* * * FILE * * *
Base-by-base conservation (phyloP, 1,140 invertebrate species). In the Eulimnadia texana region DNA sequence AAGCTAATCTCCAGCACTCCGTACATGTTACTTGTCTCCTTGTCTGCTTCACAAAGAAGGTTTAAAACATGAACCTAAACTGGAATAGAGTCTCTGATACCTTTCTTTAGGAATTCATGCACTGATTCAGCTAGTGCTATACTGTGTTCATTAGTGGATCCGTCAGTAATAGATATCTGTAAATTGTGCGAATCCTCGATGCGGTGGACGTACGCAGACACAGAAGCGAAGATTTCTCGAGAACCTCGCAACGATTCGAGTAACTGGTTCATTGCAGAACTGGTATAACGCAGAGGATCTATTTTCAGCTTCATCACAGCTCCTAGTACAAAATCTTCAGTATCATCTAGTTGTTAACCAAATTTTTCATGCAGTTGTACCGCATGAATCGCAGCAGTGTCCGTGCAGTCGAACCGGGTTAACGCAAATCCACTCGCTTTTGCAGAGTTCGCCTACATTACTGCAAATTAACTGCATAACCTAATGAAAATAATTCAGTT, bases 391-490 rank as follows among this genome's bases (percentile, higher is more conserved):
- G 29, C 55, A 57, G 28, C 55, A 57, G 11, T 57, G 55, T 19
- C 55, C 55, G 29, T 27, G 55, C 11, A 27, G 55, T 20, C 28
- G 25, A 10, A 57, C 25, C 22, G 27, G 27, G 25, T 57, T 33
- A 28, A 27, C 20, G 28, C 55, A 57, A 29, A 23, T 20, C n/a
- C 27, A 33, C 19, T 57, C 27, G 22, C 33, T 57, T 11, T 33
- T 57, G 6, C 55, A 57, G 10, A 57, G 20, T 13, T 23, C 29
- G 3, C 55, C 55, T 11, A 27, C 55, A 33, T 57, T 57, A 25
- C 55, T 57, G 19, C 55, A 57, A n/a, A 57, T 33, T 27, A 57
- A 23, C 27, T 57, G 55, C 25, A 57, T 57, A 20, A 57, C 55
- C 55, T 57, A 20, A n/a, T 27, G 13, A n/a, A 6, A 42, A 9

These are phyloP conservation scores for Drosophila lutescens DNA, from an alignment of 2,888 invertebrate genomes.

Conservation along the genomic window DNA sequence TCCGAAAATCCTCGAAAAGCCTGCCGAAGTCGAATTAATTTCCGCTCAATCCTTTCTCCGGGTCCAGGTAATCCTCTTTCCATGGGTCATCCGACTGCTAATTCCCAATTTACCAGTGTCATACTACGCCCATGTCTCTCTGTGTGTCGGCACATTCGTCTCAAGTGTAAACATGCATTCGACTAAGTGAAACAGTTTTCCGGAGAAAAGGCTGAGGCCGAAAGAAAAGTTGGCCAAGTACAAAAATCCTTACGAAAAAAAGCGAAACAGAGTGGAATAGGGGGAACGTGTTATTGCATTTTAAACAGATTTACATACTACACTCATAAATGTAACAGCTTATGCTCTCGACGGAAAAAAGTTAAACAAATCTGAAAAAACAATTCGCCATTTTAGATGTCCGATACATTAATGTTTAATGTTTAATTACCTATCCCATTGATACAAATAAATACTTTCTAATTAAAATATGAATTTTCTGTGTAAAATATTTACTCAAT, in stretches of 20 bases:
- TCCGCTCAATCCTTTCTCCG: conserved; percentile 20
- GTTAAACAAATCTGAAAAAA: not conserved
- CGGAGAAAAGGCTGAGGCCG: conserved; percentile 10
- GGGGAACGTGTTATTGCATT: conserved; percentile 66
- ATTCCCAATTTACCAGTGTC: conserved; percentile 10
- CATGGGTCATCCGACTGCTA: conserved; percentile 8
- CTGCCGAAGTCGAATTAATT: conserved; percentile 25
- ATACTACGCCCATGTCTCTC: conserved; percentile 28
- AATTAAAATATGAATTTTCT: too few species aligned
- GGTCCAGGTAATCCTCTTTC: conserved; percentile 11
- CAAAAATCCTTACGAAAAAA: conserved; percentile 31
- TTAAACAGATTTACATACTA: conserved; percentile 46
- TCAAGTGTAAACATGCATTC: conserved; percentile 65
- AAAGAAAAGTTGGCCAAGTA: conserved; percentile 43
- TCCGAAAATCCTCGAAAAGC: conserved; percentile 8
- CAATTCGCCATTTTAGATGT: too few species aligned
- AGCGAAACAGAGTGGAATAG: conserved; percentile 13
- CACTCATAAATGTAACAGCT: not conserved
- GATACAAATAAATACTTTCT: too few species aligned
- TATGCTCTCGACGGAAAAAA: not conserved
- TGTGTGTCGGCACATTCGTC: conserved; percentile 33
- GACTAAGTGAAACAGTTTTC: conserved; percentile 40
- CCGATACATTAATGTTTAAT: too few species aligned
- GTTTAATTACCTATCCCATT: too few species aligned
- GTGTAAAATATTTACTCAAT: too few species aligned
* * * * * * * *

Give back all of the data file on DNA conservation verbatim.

Base-by-base conservation (phyloP, 1,140 invertebrate species). In the Eulimnadia texana region DNA sequence AAGCTAATCTCCAGCACTCCGTACATGTTACTTGTCTCCTTGTCTGCTTCACAAAGAAGGTTTAAAACATGAACCTAAACTGGAATAGAGTCTCTGATACCTTTCTTTAGGAATTCATGCACTGATTCAGCTAGTGCTATACTGTGTTCATTAGTGGATCCGTCAGTAATAGATATCTGTAAATTGTGCGAATCCTCGATGCGGTGGACGTACGCAGACACAGAAGCGAAGATTTCTCGAGAACCTCGCAACGATTCGAGTAACTGGTTCATTGCAGAACTGGTATAACGCAGAGGATCTATTTTCAGCTTCATCACAGCTCCTAGTACAAAATCTTCAGTATCATCTAGTTGTTAACCAAATTTTTCATGCAGTTGTACCGCATGAATCGCAGCAGTGTCCGTGCAGTCGAACCGGGTTAACGCAAATCCACTCGCTTTTGCAGAGTTCGCCTACATTACTGCAAATTAACTGCATAACCTAATGAAAATAATTCAGTT, bases 391-490 rank as follows among this genome's bases (percentile, higher is more conserved):
- G 29, C 55, A 57, G 28, C 55, A 57, G 11, T 57, G 55, T 19
- C 55, C 55, G 29, T 27, G 55, C 11, A 27, G 55, T 20, C 28
- G 25, A 10, A 57, C 25, C 22, G 27, G 27, G 25, T 57, T 33
- A 28, A 27, C 20, G 28, C 55, A 57, A 29, A 23, T 20, C n/a
- C 27, A 33, C 19, T 57, C 27, G 22, C 33, T 57, T 11, T 33
- T 57, G 6, C 55, A 57, G 10, A 57, G 20, T 13, T 23, C 29
- G 3, C 55, C 55, T 11, A 27, C 55, A 33, T 57, T 57, A 25
- C 55, T 57, G 19, C 55, A 57, A n/a, A 57, T 33, T 27, A 57
- A 23, C 27, T 57, G 55, C 25, A 57, T 57, A 20, A 57, C 55
- C 55, T 57, A 20, A n/a, T 27, G 13, A n/a, A 6, A 42, A 9

These are phyloP conservation scores for Drosophila lutescens DNA, from an alignment of 2,888 invertebrate genomes.

Conservation along the genomic window DNA sequence TCCGAAAATCCTCGAAAAGCCTGCCGAAGTCGAATTAATTTCCGCTCAATCCTTTCTCCGGGTCCAGGTAATCCTCTTTCCATGGGTCATCCGACTGCTAATTCCCAATTTACCAGTGTCATACTACGCCCATGTCTCTCTGTGTGTCGGCACATTCGTCTCAAGTGTAAACATGCATTCGACTAAGTGAAACAGTTTTCCGGAGAAAAGGCTGAGGCCGAAAGAAAAGTTGGCCAAGTACAAAAATCCTTACGAAAAAAAGCGAAACAGAGTGGAATAGGGGGAACGTGTTATTGCATTTTAAACAGATTTACATACTACACTCATAAATGTAACAGCTTATGCTCTCGACGGAAAAAAGTTAAACAAATCTGAAAAAACAATTCGCCATTTTAGATGTCCGATACATTAATGTTTAATGTTTAATTACCTATCCCATTGATACAAATAAATACTTTCTAATTAAAATATGAATTTTCTGTGTAAAATATTTACTCAAT, in stretches of 20 bases:
- TCCGCTCAATCCTTTCTCCG: conserved; percentile 20
- GTTAAACAAATCTGAAAAAA: not conserved
- CGGAGAAAAGGCTGAGGCCG: conserved; percentile 10
- GGGGAACGTGTTATTGCATT: conserved; percentile 66
- ATTCCCAATTTACCAGTGTC: conserved; percentile 10
- CATGGGTCATCCGACTGCTA: conserved; percentile 8
- CTGCCGAAGTCGAATTAATT: conserved; percentile 25
- ATACTACGCCCATGTCTCTC: conserved; percentile 28
- AATTAAAATATGAATTTTCT: too few species aligned
- GGTCCAGGTAATCCTCTTTC: conserved; percentile 11
- CAAAAATCCTTACGAAAAAA: conserved; percentile 31
- TTAAACAGATTTACATACTA: conserved; percentile 46
- TCAAGTGTAAACATGCATTC: conserved; percentile 65
- AAAGAAAAGTTGGCCAAGTA: conserved; percentile 43
- TCCGAAAATCCTCGAAAAGC: conserved; percentile 8
- CAATTCGCCATTTTAGATGT: too few species aligned
- AGCGAAACAGAGTGGAATAG: conserved; percentile 13
- CACTCATAAATGTAACAGCT: not conserved
- GATACAAATAAATACTTTCT: too few species aligned
- TATGCTCTCGACGGAAAAAA: not conserved
- TGTGTGTCGGCACATTCGTC: conserved; percentile 33
- GACTAAGTGAAACAGTTTTC: conserved; percentile 40
- CCGATACATTAATGTTTAAT: too few species aligned
- GTTTAATTACCTATCCCATT: too few species aligned
- GTGTAAAATATTTACTCAAT: too few species aligned